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Indonesia

Yearbook 2000

2000 IndonesiaIndonesia. There were riots all year around the country. In May, more than 2,000 Islamic volunteers arrived in the Moluccas for a "holy war" against Christians. The army was criticized for not being able to curb the violence, and the government introduced exceptional laws in the archipelago. In January, thousands of Christians fled from the tourist island of Lombok near Bali after being attacked by Muslim extremists. Churches and residential buildings were burnt down.

2000 Indonesia

In Aceh in northern Sumatra, at the beginning of the year, the army intensified the fight against the Movement for a Free Aceh (GAM, Gerakan Aceh Merdeka). At the same time, however, 24 soldiers and one civilian were sentenced to prison for between 8.5 and 10 years for a massacre in 1999. In May, the government and the GAM agreed on a ceasefire, which would pave the way for continued negotiations on the province's future. GAM demands full independence for Aceh, while the government wanted to offer increased autonomy only. The violence continued during the ceasefire, and although this was later extended until 2001, the population's demands for a UN-led referendum on independence increased.

According to COUNTRYAAH, concerns also occurred in Irian Jaya in New Guinea, where the Organization of a Free Papua (OPM, Organasi Papua Merdeka) renewed the Declaration of Independence adopted as early as 1961 during the Dutch colonial era.

Former ÖB general Wiranto left the government in May after being suspended for three months due to suspicions that he was responsible for the military overwhelm in East Timor in 1999. Several other changes also took place in the government, where most ministers responsible for the country's economy was replaced. Abdurrahman Wahid was criticized for weak leadership and left the daily government work on Vice President Megawati Sukarnoputri, but at the same time dismissed most ministers from her party PDI-P and the former Golkar government party.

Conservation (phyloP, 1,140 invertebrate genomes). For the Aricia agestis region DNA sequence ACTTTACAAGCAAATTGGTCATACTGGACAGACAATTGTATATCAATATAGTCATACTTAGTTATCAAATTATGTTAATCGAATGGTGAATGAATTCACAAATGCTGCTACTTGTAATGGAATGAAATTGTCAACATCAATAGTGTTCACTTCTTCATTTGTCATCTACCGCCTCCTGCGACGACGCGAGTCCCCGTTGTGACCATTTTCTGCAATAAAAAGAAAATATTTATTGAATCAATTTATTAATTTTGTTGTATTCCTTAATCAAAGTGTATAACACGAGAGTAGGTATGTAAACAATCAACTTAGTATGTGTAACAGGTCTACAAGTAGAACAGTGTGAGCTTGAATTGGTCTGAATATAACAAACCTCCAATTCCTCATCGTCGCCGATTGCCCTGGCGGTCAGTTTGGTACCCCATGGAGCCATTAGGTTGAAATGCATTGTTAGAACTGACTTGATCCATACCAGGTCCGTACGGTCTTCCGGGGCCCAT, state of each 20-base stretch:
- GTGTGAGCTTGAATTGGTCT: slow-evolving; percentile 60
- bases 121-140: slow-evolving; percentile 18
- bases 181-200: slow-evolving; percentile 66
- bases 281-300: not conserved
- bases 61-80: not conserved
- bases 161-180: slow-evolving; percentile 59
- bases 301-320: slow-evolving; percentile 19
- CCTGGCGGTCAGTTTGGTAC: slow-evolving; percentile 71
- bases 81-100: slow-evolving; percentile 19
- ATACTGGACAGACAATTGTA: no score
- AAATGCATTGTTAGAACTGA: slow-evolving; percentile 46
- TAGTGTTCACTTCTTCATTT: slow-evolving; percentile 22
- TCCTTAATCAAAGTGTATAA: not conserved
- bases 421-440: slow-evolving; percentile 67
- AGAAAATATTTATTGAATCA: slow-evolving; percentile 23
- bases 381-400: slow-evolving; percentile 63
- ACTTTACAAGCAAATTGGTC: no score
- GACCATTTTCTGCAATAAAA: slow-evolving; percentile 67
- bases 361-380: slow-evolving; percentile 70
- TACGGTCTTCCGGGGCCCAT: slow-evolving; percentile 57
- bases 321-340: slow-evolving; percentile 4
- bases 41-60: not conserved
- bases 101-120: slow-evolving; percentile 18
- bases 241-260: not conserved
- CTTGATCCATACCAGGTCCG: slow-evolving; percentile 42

Parliament adopted a constitutional amendment in August that protects militants from being retroactively punished for violating new human rights laws. The military was also promised to retain its 38 seats in parliament until 2009. Former dictator Suharto was charged with embezzlement of more than SEK 5.5 billion. of state funds. The charge was initially dropped by a district court with reference to his faltering physical and mental health, but a higher court decided in November that a trial should be dropped.

The president's son, Hutomo Mandala Putra, called Tommy, was sentenced to 18 months in prison for corruption, but disappeared and wanted internationally. Several bomb attacks shook official buildings in Jakarta in connection with legal action against the Suharto family. In an attack on the stock exchange building, 15 people were killed.

In the draft state budget for 2001, the government allocated a quarter of the expenditure on development projects in the provinces in the hope that, among other things, to curb separatist violence. The International Monetary Fund described the budget as "sensible", but the decision to reduce fuel subsidies, which are expected to raise oil prices by 20%, triggered strong anger among the population.

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